Thursday, April 2, 2009

Where the 2008 and 2010 Elections Overlap

It’s Thursday, April 2, 2009. Here’s what we’re looking at:

After his defeat in court on Tuesday, former Senator Norm Coleman (R-MN) appears to be finished, despite his motion for appeal. Senate Majority Leader Harry Reid (D-NV) has taken up the issue of seating Democrat Al Franken once again.

In New York’s 20th Congressional District, Democrat Scott Murphy leads Republican Jim Tedisco by only 25 votes. With the race to be decided by absentee ballots, Michael Barone of the Thomas Jefferson Street blog analyzes what we can expect.

Meanwhile, the 2010 elections have just begun. Sen. Arlen Specter (R-PA) - who is currently the most vulnerable incumbent according to - has already released this ad criticizing his likely primary opponent, former Rep. Pat Toomey (R-PA).

And with the troubles in the financial industry, the Chairman of the Senate Banking Committee - Sen. Chris Dodd (D-CT) - is at risk of losing his seat. A new Quinnipiac poll shows him 16 points behind former Rep. Rob Simmons (R-CT).

Wednesday, April 1, 2009

Nail-Biter in New York’s 20th

If you stayed up all night to watch the returns for the special election to replace now-Senator Kristin Gillibrand, you might want to turn off the TV, get some sleep, and come back to read the following summary of where we are. posted the latest regarding NY-20 less than an hour ago.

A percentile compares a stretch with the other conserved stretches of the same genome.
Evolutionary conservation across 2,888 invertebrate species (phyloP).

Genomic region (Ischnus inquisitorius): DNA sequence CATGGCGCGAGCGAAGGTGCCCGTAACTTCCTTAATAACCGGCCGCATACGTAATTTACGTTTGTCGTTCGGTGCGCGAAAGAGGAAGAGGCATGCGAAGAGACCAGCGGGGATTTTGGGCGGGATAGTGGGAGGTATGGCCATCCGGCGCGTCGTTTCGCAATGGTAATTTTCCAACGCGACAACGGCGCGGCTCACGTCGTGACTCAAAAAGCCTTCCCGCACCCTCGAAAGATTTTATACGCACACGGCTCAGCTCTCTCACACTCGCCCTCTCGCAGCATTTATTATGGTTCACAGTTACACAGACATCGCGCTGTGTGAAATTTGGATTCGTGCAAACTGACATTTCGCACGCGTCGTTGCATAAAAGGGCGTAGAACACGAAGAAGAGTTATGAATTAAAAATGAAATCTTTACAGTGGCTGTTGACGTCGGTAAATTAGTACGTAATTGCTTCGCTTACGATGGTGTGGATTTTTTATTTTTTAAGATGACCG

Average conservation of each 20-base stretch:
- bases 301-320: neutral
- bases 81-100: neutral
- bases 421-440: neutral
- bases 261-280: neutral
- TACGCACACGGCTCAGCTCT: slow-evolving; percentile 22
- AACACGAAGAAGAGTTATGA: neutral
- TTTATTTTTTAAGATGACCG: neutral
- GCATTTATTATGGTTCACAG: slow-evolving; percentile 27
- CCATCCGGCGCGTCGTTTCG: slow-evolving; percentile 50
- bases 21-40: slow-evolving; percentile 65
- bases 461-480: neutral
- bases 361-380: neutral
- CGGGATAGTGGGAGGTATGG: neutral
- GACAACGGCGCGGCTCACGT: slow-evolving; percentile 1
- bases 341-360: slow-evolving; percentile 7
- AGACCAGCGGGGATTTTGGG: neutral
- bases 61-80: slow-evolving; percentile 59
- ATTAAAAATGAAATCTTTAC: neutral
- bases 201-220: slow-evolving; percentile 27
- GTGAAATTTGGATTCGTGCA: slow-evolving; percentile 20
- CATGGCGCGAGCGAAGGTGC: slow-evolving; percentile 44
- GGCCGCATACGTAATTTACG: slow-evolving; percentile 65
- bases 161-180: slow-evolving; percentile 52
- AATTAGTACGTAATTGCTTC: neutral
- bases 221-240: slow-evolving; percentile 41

From NBC's Mark Murray
In the essentially tied special congressional election in New York, two things will now happen:

1) Counties will begin recanvassing the vote on Friday, although some counties will begin that as early as today.

2) Counties will need to begin counting absentee and military overseas ballots. Absentee ballots -- as many as 10,000 were requested -- have to be postmarked by Election Day and received by April 7. Military overseas ballots must be postmarked by Election Day and received by April 13. Some counties will wait to count these ballots until the April 7 and April 13 dates, while others will begin counting them as they come in.

Long story short, we probably won't know the winner until at least April 13.

Another thing: One vote count shows Democrat Scott Murphy leading Jim Tedisco by 59 votes and the other one has him leading by 65 votes. The discrepancy is due to the hand count in one precinct giving Tedisco six more votes than the machine count. This will obviously be resolved during the recanvass.

It looks like we may have another Minnesota on our hands (remember the Franken-Coleman debacle that still has not ended?)

Either way, stay tuned to WAYLA as we keep you up-to-date on this race in the weeks (or months) to come.

Tuesday, March 31, 2009

Wisconsin Heads to the Polls Next Week

Today WAYLA reports on local politics from Wisconsin.

The Badger State will vote for two important, non-partisan, state offices on Tuesday, April 7th - the State Supreme Court and State Superintendent.

State Supreme Court
The typical issues of crime and excessive lawsuits have come up recently in the race for state Supreme Court. While these issues have done well to elect conservative judges to the high court recently, it may not be as relevant this time around.

As we mentioned in a post in early February, the state’s business lobby - Wisconsin Manufacturers and Commerce - has decided to stay out of the race. So far they have certainly kept their word.

Unlike in years past - where conservative Supreme Court candidates won almost entirely because of WMC support - conservative judge Randy Koschnick faces an uphill battle against incumbent Chief Justice Shirley Abrahamson. Koschnick trails Abrahamson by considerable margins in campaign money and no third-party group has come to assist him.